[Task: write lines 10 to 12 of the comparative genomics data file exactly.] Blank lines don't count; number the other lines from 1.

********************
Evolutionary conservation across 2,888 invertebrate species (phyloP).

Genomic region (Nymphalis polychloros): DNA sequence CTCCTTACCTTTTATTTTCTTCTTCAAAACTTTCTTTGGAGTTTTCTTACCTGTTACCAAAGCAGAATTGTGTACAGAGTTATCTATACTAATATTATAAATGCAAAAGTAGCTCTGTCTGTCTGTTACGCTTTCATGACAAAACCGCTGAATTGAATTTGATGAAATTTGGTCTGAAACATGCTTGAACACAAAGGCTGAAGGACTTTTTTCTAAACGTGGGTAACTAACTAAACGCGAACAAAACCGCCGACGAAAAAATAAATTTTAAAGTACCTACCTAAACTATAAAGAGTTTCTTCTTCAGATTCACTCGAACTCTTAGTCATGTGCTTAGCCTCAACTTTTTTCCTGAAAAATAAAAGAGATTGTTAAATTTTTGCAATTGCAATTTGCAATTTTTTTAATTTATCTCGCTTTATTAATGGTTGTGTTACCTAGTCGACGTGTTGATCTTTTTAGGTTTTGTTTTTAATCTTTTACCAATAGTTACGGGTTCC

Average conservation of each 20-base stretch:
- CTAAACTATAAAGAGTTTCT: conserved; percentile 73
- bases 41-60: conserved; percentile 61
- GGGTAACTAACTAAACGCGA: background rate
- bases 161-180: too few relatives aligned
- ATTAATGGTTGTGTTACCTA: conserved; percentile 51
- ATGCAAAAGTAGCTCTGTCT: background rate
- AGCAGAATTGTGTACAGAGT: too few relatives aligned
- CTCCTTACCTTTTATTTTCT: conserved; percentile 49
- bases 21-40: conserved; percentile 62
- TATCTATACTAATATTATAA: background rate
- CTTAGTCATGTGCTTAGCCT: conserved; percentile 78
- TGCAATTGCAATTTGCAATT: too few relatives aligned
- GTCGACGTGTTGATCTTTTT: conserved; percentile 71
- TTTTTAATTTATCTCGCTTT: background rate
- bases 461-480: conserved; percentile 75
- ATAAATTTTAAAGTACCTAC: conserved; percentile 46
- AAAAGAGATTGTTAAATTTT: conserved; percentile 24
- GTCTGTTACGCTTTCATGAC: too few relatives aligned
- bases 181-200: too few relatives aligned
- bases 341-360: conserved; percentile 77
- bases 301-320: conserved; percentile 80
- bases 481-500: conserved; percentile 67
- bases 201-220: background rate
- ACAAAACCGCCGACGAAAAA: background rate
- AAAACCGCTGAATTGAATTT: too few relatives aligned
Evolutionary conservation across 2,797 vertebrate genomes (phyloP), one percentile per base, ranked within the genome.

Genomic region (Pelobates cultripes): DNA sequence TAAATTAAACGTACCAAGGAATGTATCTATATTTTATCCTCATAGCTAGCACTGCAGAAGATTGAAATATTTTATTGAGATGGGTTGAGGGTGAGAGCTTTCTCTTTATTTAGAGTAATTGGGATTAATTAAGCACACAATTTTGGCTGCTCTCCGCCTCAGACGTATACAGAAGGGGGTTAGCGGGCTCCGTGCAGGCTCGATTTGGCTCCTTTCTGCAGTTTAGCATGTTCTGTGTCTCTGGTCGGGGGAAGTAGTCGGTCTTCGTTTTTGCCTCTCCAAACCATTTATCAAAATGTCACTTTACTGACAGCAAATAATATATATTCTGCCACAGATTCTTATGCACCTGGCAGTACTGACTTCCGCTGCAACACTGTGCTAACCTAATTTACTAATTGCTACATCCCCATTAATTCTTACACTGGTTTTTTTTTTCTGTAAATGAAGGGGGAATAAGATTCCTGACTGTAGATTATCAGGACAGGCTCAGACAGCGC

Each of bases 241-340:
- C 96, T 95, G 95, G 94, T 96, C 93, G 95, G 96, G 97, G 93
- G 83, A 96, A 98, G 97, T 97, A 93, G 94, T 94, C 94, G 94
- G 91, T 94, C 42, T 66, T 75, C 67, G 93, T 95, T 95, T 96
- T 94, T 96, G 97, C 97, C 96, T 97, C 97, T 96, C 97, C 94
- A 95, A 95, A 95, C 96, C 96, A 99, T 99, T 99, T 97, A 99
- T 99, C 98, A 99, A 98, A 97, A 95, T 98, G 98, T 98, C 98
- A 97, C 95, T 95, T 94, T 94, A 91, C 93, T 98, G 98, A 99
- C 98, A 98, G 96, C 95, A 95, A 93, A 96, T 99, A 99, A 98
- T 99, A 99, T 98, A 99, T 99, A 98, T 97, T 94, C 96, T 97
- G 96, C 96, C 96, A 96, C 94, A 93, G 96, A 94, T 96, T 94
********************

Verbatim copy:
- AGCAGAATTGTGTACAGAGT: too few relatives aligned
- CTCCTTACCTTTTATTTTCT: conserved; percentile 49
- bases 21-40: conserved; percentile 62